The Future Exploration Network has created a newspaper extinction timeline, which suggests US newspapers won’t last beyond 2017, with the UK following in 2019. The cause? Tablets and e-readers, of course.
That’s great news for Amazon, which last week reported that ebook sales have now surpassed hardback and paperback sales combined in the US.
While they’re not exactly commonplace, it’s becoming less unusual to spot an e-reader on the morning commute. I remember taking a Kindle to the pub after work in 2009 and feeling very self-conscious about reading it in public.
But times have changed, and so have our news consuming habits. I now rarely watch the evening news on TV, as being largely desk-based at work and with the internet at my fingertips, the news has already filtered through to me.
The move to tablet reading
Our digital news consumption habits are changing too, with media groups seeing higher levels of engagement through tablet applications rather than on a website through a PC.
Not only are tablet readers leaving more comments and clicking on more ads, they’re also spending more time on the page. The Telegraph, Economist and Mail Online are all seeing average app use hitting around 30 minutes, which is far longer than readers stay on their websites. And keeping the reader’s eyes on the page means more ad revenue for publishers.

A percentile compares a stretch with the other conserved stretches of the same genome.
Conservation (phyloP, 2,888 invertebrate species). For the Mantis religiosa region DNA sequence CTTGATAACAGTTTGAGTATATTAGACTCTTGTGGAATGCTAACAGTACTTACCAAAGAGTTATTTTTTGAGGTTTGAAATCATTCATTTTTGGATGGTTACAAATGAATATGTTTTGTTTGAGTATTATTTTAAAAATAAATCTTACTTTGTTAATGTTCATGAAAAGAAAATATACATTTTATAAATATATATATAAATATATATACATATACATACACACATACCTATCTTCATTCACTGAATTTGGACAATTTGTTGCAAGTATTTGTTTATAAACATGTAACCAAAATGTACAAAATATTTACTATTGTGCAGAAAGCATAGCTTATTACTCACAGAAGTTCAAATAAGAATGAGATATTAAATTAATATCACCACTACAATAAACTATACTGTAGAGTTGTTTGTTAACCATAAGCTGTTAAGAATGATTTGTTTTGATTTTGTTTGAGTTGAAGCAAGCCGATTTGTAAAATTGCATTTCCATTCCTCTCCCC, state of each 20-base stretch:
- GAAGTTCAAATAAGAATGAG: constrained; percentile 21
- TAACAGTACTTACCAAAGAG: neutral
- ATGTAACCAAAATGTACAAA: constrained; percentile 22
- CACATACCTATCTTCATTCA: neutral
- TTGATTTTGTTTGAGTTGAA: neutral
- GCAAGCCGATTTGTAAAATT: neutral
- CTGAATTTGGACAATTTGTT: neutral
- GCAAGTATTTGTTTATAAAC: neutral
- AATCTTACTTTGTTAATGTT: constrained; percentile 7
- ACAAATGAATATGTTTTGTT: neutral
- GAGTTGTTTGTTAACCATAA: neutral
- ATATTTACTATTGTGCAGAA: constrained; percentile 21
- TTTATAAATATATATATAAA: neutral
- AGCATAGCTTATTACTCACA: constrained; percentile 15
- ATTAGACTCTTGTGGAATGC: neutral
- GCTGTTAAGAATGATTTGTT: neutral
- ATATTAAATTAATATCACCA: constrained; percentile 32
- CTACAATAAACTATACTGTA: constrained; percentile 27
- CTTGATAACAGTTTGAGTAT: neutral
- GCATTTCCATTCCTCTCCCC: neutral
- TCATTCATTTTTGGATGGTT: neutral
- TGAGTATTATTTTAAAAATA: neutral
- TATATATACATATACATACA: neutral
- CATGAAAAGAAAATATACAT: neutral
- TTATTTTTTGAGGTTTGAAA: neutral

Furthermore, an app-based subscription service means customers buy every publication, not just when it crosses their mind. This isn’t just good news for publishers, we benefit too – the content is delivered hassle-free, can be kept up-to-date and is more interactive.
Too soon for newspaper extinction
Yet, while it’s easy to see why newspaper sales will dwindle significantly, I think 2019 is a little too soon for their extinction. There’s something tactile about perusing the Sunday papers that even an iPad can’t yet replicate.
And although I love the Economist app on my iPhone, I haven’t got on with newspapers on a Kindle. I have a couple of bug bears: black and white reading on an e-reader isn’t quite as appealing as the colourful pages of a newspaper; and the one-story-per-page restraints means you lose that ‘quick-flick’ experience, with stories less likely to catch my eye.
Ultimately though, I’d like to see newspapers go. While news on an e-reader doesn’t thrill me, it can look great on a tablet when done well. It will also mean less clutter on the Tube, and who wouldn’t want that?